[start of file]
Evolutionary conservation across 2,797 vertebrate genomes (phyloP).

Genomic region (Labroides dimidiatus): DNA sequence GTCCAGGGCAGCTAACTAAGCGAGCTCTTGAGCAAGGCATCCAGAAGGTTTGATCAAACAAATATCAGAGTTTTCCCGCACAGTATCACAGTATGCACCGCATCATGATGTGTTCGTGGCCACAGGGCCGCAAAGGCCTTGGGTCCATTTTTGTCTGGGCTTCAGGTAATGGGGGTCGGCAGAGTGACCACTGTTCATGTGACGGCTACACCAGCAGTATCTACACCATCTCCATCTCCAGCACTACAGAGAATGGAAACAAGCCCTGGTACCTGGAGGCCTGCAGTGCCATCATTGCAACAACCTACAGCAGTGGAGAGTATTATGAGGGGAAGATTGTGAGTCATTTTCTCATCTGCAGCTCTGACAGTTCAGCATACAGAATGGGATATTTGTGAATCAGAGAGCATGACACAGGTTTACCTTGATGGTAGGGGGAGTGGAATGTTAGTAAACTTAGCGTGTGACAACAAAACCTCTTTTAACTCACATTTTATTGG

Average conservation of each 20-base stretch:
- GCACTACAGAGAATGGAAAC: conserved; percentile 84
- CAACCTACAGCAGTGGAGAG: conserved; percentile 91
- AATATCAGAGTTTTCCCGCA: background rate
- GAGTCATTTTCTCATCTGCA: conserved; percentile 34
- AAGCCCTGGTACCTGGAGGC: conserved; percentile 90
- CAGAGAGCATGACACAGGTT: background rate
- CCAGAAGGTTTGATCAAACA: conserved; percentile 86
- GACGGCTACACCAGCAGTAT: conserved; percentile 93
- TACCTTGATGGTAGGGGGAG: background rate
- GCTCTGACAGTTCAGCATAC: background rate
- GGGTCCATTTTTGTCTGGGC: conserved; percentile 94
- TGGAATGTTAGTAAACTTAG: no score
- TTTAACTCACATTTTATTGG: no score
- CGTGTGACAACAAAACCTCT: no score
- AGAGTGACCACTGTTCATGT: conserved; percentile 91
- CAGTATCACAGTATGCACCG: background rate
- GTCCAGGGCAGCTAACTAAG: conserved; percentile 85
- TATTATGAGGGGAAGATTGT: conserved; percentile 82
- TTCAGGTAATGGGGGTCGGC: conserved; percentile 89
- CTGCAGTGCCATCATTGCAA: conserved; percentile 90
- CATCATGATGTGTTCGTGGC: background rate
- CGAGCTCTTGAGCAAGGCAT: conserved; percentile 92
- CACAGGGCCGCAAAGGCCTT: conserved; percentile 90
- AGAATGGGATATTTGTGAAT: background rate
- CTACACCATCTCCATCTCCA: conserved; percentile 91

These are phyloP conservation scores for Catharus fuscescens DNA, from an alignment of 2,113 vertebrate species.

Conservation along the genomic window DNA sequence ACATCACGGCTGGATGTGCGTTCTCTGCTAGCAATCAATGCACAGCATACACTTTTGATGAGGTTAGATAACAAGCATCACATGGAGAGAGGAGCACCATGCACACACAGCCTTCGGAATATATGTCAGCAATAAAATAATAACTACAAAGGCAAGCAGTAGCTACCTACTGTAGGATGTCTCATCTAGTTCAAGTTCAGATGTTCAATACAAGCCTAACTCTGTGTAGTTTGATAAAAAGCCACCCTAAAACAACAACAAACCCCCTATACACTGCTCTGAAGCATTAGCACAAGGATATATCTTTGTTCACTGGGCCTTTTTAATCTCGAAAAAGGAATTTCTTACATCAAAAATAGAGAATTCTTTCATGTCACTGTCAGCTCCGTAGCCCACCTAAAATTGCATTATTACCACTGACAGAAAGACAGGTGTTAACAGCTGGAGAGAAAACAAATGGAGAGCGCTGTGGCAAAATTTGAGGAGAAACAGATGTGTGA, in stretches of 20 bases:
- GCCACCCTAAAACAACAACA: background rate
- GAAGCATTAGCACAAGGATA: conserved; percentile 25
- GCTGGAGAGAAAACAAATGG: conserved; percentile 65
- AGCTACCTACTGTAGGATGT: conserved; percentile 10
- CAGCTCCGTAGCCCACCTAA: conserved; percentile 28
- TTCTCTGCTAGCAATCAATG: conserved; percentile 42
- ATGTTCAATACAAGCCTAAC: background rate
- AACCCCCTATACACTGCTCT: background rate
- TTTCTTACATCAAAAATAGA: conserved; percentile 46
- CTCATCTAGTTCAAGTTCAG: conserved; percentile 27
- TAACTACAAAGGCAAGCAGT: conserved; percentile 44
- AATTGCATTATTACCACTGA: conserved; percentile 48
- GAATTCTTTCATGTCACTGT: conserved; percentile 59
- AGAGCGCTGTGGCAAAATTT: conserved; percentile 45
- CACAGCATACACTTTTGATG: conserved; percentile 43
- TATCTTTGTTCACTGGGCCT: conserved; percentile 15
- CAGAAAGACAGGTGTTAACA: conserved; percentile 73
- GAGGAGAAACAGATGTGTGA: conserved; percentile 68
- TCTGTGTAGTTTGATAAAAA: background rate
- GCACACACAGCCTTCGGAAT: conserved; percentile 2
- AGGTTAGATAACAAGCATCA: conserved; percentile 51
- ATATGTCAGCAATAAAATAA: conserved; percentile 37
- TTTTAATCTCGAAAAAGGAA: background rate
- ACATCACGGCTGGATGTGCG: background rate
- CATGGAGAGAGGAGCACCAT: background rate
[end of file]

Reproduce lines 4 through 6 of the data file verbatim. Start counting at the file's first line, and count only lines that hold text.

- GCACTACAGAGAATGGAAAC: conserved; percentile 84
- CAACCTACAGCAGTGGAGAG: conserved; percentile 91
- AATATCAGAGTTTTCCCGCA: background rate